The Turlock Parks, Recreation and Community Commission went on record at their Wednesday meeting to disapprove of the Turlock City Council's decision to use Redevelopment Agency funds to renovate Joe Debely Stadium.
The Turlock City Council approved plans late Tuesday evening to display the national motto "In God We Trust" and the preamble to the United States Constitution in Turlock City Hall, despite some legal concerns.
In these bad economic times, it is expected for mangers to take on more responsibility to fill vacant positions but the City of Hughson city manager is being stretched to the point of breaking.
The Turlock City Council has a packed agenda for Tuesday evening, highlighted by a revisiting of plans to reconstruct the burned Carnegie Arts Center and an initiative to paint the words "In God We Trust" in Turlock City Hall.
The Turlock of 2030, a town that 115,000 may call home, is being planned today. That future Turlock could feature compact residential neighborhoods sprouting up southeast and northwest of Turlock, based on growth alternatives presented by San Francisco-based consultants Dyett & Bhatia Urban and Regional Planners.
Some Hughson city employees are concerned that their town leaders' political posturing has turned into a violation of their privacy rights.
Concerned Turlockers gathered at the Turlock Youth Center on Monday to help draft the 2010 Regional Transportation Plan, a document that will guide transportation in Stanislaus County for the next 25 years.
Despite an outpouring of public opposition to the proposed Joe Debely Stadium renovation project, the Turlock City Council, sitting as the Redevelopment Agency, made the findings necessary to move the project forward by a 3-1 vote.
The approximately 100 residents of Hughson that attended Monday's city council meeting weren't the only ones confused and caught-off guard with the conflicting agenda items that preceded an even more surprising closed session decision. Council members demonstrated their own confusion when discussing the hiring of potential city managers at a special meeting on Dec. 7, then not even an hour later taking back City Manager Joe Donabed with open arms.
The $2.8 million renovation of Turlock High School's Joe Debely Stadium is chief on the list of priorities for Tuesday's City Council meeting, as councilmembers will decide on three agenda items that would usher the project into reality.
The draft Turlock Housing Element update, a document that will prepare the City of Turlock to meet housing needs through 2014 and may include a provision that allows homeless shelters in Turlock, was released for public review and comment last week.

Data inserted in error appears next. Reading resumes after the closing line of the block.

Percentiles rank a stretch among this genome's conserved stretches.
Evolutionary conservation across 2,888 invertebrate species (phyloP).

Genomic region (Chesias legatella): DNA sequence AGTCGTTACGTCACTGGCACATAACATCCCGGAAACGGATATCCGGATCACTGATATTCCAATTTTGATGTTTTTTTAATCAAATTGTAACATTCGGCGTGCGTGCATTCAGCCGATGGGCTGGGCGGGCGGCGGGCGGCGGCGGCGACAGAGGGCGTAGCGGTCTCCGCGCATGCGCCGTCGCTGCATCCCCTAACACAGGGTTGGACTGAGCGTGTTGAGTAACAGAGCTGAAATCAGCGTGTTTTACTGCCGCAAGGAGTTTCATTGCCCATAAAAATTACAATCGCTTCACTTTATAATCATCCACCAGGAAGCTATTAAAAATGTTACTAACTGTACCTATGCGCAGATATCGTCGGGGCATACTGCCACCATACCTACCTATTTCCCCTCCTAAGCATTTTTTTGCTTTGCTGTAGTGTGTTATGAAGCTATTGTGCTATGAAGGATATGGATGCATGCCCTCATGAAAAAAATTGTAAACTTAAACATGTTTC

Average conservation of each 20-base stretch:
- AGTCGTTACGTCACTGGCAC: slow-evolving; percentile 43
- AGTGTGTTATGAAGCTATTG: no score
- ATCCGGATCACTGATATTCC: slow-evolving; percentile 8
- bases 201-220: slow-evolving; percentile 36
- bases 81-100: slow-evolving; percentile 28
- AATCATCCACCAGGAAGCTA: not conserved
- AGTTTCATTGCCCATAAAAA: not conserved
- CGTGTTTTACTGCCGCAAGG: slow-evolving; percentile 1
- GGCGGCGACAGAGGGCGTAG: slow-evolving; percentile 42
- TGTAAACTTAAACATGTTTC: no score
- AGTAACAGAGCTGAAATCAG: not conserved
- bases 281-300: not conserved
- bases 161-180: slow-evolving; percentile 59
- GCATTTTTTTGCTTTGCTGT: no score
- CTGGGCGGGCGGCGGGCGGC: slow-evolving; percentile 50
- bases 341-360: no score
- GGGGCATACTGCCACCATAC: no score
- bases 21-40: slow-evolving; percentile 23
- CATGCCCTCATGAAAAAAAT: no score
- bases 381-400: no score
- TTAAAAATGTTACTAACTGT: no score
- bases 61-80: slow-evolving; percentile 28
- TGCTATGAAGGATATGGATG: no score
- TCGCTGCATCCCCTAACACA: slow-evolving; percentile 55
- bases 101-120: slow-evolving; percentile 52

The Turlock City Council approved a list of more than 20 projects for Redevelopment Agency funding Tuesday evening - including the controversial plan to install a new synthetic track and field at Turlock High School's Joe Debely stadium.
Members of the Turlock City Council have long backed a proposed surface water treatment plant, but on Tuesday they balked at a potential 300 percent increase in water rates associated with the project.
Hughson residents packed City Hall Monday night and stood in line to give City Council members a piece of their minds.
The City of Turlock may soon adopt a policy to address the countless cargo containers around town.
Students used to walking to the park after school and purchasing an ice cream from vendors on bikes - affectionately referred to as the "palatero men" in Latin culture - may have to either walk further or find a new place to buy their sweet treat as the City of Turlock is taking steps to enforce its municipal code as it relates to vendors.
Assembly Republican Leader-Elect Kristin Olsen announced that Assembly Bill 948 passed out of the Senate Appropriations Committee earlier this week. If passed, this bill will reform the 2001 Senate Bill 740, or Charter School Facility Grant Program, in order to make more schools eligible for financial support for facilities.
The first shovels of dirt were turned over Friday for the new Stanislaus County Public Safety Center.
Water has long been an agricultural and political issue in California but this week state Republicans and Democrats came together to craft a bipartisan water bond that will allocate $7.545 billion to protecting and conserving state water resources.
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